Analog Dialogue Current Issue

Editor’s Notes

Dan Sheingold ADI WEB SITE:

We first announced this Web Home Page almost exactly two years ago (Volume 29, No. 3, 1995).

At that time, we bravely stated: "This site is intended to help engineers throughout the design-in process. There are articles and white papers discussing the underlying technologies, search tools to help you find the ideal component for your application, and we are developing a full set of material, including data sheets on every current part—and even SPICE models and evaluation-board layouts for many of them."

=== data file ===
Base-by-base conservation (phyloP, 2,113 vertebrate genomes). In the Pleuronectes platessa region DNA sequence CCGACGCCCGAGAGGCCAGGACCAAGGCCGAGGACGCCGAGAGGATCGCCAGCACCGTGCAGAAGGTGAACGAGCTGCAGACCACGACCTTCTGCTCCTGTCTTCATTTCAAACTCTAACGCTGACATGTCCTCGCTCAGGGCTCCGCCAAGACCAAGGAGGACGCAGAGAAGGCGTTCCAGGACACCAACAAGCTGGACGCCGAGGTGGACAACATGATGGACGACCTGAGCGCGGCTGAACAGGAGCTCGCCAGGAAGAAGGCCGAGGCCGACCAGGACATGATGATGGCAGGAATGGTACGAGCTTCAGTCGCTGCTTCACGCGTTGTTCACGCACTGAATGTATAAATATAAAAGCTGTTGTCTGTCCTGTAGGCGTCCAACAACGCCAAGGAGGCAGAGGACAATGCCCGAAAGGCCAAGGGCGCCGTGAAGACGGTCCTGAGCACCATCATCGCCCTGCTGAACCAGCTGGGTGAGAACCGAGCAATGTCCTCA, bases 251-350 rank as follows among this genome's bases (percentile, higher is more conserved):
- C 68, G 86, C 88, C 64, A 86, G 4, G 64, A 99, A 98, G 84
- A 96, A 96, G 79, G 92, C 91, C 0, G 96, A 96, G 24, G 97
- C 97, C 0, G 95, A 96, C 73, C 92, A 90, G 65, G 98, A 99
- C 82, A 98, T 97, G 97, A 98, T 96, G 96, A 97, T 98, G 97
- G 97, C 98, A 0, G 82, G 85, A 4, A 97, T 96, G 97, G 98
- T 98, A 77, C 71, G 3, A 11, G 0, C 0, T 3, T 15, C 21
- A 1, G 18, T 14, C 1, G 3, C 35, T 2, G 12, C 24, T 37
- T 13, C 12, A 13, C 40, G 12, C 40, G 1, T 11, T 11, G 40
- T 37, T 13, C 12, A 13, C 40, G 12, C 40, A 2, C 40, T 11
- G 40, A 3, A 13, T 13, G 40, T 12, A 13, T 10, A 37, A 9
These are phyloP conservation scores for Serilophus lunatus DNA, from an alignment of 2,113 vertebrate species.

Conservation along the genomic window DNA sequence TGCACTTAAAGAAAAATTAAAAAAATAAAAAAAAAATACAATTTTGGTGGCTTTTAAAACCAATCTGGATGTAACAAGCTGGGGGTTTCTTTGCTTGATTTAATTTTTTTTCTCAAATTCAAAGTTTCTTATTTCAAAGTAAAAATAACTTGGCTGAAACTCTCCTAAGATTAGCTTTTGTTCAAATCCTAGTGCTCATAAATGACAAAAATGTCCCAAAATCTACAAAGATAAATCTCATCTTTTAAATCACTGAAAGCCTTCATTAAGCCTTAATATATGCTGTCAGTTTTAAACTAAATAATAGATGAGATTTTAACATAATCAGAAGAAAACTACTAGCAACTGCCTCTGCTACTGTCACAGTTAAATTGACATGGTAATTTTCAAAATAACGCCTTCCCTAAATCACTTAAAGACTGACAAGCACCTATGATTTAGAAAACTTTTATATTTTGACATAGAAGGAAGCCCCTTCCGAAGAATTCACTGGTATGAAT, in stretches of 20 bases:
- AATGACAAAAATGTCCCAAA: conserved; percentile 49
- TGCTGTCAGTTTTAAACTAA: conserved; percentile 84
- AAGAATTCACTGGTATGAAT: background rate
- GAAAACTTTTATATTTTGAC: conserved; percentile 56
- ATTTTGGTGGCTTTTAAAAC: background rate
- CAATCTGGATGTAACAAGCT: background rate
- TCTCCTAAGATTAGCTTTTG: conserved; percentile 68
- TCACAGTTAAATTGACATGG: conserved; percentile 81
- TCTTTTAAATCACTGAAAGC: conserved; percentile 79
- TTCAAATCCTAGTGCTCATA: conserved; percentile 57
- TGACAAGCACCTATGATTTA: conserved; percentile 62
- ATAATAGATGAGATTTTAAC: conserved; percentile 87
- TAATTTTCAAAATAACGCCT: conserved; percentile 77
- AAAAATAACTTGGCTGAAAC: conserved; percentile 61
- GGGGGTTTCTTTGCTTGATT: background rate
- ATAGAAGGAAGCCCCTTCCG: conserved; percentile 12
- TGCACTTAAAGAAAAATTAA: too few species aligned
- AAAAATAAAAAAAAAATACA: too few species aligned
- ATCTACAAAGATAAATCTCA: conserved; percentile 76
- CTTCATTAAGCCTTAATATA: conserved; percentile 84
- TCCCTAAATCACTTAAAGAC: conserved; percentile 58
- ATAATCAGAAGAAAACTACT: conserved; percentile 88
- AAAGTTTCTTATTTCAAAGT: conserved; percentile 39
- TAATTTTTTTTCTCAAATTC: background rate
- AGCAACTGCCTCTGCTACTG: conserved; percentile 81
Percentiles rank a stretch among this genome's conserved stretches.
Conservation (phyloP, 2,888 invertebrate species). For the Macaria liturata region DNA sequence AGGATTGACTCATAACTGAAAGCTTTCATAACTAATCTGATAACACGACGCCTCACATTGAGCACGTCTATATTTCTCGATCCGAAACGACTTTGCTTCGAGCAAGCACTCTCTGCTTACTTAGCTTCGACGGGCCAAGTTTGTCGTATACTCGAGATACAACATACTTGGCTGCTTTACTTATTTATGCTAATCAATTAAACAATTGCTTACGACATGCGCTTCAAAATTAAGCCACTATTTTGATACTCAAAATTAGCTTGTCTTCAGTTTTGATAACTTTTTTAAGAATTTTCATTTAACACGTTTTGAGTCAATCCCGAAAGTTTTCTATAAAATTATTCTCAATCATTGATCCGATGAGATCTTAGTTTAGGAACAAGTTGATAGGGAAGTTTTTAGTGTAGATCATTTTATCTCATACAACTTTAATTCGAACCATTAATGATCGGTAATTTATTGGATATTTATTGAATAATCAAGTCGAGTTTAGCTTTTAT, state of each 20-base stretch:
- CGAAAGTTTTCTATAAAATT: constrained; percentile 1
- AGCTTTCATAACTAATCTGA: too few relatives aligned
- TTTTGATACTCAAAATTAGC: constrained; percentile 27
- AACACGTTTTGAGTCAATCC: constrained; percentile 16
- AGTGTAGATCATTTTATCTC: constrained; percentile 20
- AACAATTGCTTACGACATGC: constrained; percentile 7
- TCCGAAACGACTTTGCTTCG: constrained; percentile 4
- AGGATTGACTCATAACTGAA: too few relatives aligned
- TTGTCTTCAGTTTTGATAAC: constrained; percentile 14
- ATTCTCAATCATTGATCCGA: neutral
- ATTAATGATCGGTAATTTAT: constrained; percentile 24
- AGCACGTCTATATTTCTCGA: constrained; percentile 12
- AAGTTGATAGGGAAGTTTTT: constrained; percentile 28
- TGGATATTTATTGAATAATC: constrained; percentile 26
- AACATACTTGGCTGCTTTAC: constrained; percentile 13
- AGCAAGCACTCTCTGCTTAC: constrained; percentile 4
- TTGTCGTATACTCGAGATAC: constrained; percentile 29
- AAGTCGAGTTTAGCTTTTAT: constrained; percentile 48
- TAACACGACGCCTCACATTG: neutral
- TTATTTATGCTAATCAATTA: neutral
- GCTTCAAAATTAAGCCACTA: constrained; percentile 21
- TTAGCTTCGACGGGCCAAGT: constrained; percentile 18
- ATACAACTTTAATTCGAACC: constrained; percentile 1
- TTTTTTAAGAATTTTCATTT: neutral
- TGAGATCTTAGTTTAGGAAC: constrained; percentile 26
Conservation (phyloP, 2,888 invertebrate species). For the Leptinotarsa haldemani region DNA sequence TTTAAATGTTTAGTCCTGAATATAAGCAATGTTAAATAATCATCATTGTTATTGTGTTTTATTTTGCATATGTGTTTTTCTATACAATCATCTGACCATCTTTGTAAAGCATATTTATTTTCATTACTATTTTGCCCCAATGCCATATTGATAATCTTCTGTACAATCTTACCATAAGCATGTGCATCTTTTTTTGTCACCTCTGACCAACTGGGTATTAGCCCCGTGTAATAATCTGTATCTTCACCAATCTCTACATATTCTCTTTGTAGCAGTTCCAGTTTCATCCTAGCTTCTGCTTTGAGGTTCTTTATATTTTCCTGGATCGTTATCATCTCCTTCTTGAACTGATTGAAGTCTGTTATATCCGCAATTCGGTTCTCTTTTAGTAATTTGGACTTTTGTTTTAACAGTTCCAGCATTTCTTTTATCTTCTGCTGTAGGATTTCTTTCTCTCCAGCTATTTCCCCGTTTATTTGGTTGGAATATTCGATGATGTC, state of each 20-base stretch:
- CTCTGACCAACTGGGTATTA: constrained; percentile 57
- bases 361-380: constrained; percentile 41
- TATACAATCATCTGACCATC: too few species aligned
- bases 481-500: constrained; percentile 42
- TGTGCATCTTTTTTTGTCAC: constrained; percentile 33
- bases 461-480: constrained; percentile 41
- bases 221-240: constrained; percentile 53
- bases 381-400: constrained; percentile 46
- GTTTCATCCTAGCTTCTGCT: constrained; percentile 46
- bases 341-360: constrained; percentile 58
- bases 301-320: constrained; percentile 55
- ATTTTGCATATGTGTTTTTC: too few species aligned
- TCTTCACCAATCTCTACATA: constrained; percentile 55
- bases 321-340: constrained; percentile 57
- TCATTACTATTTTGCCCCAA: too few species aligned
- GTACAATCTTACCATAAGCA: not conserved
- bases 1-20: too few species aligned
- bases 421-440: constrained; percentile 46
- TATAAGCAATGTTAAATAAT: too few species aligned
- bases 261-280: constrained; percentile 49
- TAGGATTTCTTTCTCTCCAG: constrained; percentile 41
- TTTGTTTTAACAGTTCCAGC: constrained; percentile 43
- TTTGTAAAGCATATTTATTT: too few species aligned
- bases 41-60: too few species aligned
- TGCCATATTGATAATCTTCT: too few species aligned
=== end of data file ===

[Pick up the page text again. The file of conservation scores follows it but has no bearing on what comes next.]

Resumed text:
During the past two years, many of you have visited our Web site as it has developed. Some (hopefully, many) have been gratified, others (hopefully, few) have been disappointed. You’ve expressed your likes and dislikes quite volubly—and we’ve been listening. Other than personal contact with our sales and applications engineers, the Worldwide Web, through our site and our links with other sites, has become one of the most important ways of providing you with information—and hearing your feedback—truly another form of "Analog Dialogue".

We are in the midst of an immense work-in-progress to improve the user-friendliness, helpfulness, and intuitive nature of using the Web site throughout your design process—not just for product selection, but for support and procurement. Our objectives are: (1) continually earning your loyalty as a customer, (2) attracting more of your colleagues in the industry, and (3) achieving an interesting site with consistent, rapid, and complete content posting—one that you will want to visit frequently.